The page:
NH Voters Near-Unanimous in Support for Land Conservation
New survey results released today find that New Hampshire voters across the political spectrum overwhelmingly support land conservation efforts in the state, believe the state should fund such efforts, and want fee revenues intended for the protection of open land and historic sites used only for those purposes.
The survey of 505 registered voters was conducted by the UNH Survey Center, an independent non-partisan academic survey research organization. It was funded by a trio of conservation groups: the New Hampshire chapter of The Nature Conservancy, the Society for the Protection of New Hampshire Forests, and The Trust for Public Land.
The poll finds that ninety-seven percent of the New Hampshire voters surveyed agree (76% strongly agree and 21% somewhat agree) with the statement "we must invest in land conservation to protect New Hampshire's quality of life for future generations." This support for protecting land cuts across party lines, with 94% of self-identified Republicans, 98% of Independents, and 99% of Democrats agreeing. Support for land conservation was also consistent across every region of the state.
Voters also see a connection between conservation and the state's economy. Ninety-five percent of those surveyed agree that "protecting land, water, and wildlife in New Hampshire is critical to our tourist industry and helps create jobs."
At the same time, most voters disagree with arguments that are used against state funding for land conservation. Only 23% agree that "the legislature has to make hard choices in these tough times, and we just can't afford land conservation right now," and 11% agree that "New Hampshire has more than enough forests, farms, and open space, and we do not need to do any more to protect them. "
When it comes to using state funds for conservation, 81% of surveyed voters agree that there should be state funding for land conservation efforts, versus just 13% who think state funds should not be used (6% are neutral or don't know). Support for state funding again cuts across party lines: state funding for conservation is supported by 76% of self-identified Republicans, 72% of Independents, and 90% of Democrats.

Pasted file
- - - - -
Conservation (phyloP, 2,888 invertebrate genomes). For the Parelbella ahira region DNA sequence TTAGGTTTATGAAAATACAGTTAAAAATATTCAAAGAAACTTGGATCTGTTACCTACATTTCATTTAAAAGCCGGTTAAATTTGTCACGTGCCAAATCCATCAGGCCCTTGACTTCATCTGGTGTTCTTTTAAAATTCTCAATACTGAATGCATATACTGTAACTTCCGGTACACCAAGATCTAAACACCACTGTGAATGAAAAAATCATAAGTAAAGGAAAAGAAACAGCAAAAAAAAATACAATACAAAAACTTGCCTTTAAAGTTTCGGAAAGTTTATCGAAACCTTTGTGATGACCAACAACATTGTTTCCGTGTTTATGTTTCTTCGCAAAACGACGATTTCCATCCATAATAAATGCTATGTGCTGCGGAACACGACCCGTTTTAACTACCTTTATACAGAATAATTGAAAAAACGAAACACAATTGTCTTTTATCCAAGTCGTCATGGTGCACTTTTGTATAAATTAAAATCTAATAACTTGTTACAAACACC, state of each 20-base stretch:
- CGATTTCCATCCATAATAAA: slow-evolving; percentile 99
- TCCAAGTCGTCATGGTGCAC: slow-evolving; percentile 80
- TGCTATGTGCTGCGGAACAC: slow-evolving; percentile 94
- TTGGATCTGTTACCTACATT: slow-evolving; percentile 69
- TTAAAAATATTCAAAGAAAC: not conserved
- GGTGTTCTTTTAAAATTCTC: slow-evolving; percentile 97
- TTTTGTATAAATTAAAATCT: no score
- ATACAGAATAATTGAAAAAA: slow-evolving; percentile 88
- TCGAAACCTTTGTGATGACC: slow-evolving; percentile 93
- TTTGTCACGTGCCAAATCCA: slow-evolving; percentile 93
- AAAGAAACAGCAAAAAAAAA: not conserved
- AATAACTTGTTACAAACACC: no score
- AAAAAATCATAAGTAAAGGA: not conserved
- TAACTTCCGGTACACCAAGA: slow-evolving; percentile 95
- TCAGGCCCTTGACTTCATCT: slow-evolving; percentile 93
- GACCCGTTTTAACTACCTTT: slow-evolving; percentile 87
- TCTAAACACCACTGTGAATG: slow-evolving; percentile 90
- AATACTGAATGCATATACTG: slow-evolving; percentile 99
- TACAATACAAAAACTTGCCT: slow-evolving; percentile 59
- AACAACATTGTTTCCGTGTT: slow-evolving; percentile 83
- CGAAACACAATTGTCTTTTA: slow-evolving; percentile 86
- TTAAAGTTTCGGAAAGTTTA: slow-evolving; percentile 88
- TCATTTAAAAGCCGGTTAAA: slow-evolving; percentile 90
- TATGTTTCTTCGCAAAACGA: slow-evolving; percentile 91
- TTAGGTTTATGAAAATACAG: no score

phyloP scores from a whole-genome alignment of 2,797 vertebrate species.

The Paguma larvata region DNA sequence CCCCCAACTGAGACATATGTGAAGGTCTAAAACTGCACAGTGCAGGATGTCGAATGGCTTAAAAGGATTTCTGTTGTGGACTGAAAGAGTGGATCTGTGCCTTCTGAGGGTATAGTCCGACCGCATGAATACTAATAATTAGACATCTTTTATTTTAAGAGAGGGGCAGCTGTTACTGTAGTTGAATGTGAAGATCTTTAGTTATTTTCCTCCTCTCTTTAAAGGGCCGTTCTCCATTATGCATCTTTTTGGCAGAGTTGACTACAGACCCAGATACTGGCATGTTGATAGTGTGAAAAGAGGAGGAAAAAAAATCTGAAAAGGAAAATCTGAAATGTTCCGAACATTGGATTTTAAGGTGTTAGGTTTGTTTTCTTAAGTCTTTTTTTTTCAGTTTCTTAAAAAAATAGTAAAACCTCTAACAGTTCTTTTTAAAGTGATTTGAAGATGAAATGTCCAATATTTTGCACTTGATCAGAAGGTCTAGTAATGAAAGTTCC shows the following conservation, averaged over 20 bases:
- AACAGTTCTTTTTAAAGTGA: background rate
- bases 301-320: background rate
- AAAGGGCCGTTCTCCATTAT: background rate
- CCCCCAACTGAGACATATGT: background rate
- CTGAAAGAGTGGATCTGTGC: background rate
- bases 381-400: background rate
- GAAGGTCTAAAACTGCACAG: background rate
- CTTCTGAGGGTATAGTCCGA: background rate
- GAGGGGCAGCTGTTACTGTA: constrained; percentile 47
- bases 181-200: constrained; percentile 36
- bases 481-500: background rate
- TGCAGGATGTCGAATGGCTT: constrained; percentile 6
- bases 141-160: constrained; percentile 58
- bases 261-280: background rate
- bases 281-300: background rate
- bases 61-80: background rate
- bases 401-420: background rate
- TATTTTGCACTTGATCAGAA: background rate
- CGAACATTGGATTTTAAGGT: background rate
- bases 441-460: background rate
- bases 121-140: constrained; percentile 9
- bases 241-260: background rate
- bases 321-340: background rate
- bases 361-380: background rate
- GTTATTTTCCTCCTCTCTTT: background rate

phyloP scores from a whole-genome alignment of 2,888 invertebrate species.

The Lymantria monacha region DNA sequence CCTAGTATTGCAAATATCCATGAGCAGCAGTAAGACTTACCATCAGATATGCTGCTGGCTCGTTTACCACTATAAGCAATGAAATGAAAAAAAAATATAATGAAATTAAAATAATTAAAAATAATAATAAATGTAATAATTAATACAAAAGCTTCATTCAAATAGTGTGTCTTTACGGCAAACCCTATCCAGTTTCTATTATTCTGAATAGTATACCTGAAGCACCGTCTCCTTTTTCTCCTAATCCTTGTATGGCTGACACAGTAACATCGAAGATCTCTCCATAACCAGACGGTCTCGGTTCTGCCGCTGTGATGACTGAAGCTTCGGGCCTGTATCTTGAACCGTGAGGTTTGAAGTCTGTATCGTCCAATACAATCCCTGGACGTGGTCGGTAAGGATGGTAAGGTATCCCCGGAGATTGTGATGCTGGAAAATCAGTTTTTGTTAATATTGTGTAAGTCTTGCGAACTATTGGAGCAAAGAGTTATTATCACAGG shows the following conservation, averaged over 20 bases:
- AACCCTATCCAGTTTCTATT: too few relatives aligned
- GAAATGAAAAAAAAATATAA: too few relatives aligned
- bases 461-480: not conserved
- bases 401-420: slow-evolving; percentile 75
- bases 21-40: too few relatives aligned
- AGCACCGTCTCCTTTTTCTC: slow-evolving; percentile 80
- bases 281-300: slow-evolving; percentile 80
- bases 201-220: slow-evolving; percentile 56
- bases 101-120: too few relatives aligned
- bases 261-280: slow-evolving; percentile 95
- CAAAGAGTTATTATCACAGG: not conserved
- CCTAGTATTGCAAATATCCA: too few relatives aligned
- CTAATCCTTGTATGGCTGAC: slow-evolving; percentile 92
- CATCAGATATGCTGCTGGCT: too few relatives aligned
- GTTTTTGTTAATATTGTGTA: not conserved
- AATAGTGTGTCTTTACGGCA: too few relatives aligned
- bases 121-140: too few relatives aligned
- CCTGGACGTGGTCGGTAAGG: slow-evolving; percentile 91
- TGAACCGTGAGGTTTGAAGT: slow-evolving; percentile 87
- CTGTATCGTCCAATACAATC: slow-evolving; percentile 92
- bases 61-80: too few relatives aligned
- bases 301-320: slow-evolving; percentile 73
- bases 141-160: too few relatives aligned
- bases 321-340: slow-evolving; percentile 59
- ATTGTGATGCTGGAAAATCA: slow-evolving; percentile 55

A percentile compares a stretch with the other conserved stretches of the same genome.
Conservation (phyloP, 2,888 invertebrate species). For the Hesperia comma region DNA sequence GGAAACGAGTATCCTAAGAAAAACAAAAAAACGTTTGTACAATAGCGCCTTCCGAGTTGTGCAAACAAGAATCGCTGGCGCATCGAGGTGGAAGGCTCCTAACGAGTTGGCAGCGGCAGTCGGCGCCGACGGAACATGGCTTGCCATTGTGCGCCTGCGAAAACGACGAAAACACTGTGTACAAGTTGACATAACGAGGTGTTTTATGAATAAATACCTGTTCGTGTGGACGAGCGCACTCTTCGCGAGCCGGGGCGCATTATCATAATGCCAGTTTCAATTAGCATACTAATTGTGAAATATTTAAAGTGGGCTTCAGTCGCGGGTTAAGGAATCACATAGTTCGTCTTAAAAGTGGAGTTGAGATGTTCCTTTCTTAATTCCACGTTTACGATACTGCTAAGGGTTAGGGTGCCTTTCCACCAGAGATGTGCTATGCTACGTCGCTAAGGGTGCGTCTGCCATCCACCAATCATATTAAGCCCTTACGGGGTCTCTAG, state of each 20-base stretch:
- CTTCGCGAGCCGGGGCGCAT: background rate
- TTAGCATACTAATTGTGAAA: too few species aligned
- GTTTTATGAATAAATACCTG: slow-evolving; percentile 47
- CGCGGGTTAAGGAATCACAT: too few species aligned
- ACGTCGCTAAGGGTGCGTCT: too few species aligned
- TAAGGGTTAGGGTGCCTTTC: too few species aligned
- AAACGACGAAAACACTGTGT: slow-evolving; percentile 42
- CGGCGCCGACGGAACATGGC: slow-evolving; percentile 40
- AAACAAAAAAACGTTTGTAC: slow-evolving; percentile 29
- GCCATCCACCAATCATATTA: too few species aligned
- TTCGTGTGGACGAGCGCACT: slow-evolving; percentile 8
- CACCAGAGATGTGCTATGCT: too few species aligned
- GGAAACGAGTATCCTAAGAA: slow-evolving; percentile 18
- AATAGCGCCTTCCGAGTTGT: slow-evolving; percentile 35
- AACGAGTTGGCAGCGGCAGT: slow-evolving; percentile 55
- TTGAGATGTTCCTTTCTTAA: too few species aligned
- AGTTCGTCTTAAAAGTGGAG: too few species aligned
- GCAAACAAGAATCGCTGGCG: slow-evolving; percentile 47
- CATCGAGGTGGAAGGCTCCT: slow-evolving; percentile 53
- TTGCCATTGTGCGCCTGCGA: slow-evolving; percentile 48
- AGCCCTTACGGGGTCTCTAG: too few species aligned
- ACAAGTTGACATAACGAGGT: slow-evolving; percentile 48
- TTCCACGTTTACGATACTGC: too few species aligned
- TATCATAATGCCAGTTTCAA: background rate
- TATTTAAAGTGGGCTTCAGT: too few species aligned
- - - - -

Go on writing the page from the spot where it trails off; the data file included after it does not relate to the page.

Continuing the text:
The poll also asked voters about the state's current conservation funding program, the Land and Community Heritage Investment Program (LCHIP). Established in 2000 by nearly-unanimous votes in the Legislature, LCHIP is a state authority that makes matching grants to protect natural, cultural and historic resources. The program has helped fund the protection of over 263,000 acres of land around the state and 126 historic structures.
The bad news for LCHIP is that after twelve years, most New Hampshire residents have still not heard of the program. Only 15% of voters surveyed were very or somewhat familiar with LCHIP, while 69% were not familiar with it at all. However, once survey respondents were given a description of what the program actually does, 66% had a favorable opinion of LCHIP, versus just 3% unfavorable (28% said they still didn't know enough to say).
While they may not know much about LCHIP, the overwhelming majority of voters oppose state lawmaker's raids on the program's funds. In 2008 the LCHIP program's funding was moved out of the state budget to its own dedicated funding source: a $25 fee collected on the filing of certain documents at the County Registries of Deeds. However, in the five years since the dedicated fee was established, more than half of all the revenues have been diverted by the State Legislature to fund general government. In the state's current fiscal year, all of the "LCHIP fee" revenues go to the state's general fund, and nothing to LCHIP.
When asked whether they approve or disapprove of the Legislature's diversion of LCHIP funds for other purposes, 79% said they disapprove (65% strongly disapprove), versus just 6% who say they approve of the funding diversions. Yet again, opposition to the diversion of LCHIP's funds cuts across party lines. 79% if those who identify themselves as Republicans oppose the diversions, as do 70% of Independents, and 85% of Democrats.
"We hope that the current candidates for Governor and the State Legislature will take these poll results to heart and commit to restoring LCHIP's dedicated funds to the purposes for which they were intended. Land conservation is one issue that everyone in New Hampshire agrees on, and voters are fed up with the bait and switch of collecting a fee for conservation then using it to fund general state government. The new Governor and Legislature will have the best opportunity in years to get our state back on track with conservation," said Jane Difley, President/Forester of the Society for the Protection of New Hampshire Forests.
"New Hampshire understands that our state's economy and environment are linked," remarked Daryl Burtnett, State Director of the New Hampshire Chapter of The Nature Conservancy. "Granite Staters have historically had a strong connection to our land and understand that the conservation of our forests is central to our economy and quality of life. Even in these challenging economic times, voters of all backgrounds and ideologies overwhelmingly support continued investment in protecting New Hampshire's natural resources."
"Even in the worst economic times, voters of all political affiliations in New Hampshire have strongly affirmed that conservation is worthy of public investment. The same is true across the country, but these are the strongest numbers we've ever seen in comparison to other states. Clearly, the New Hampshire legislature needs to invest in land conservation and restore LCHIP funding," said Rodger Krussman, New Hampshire State Director of The Trust for Public Land.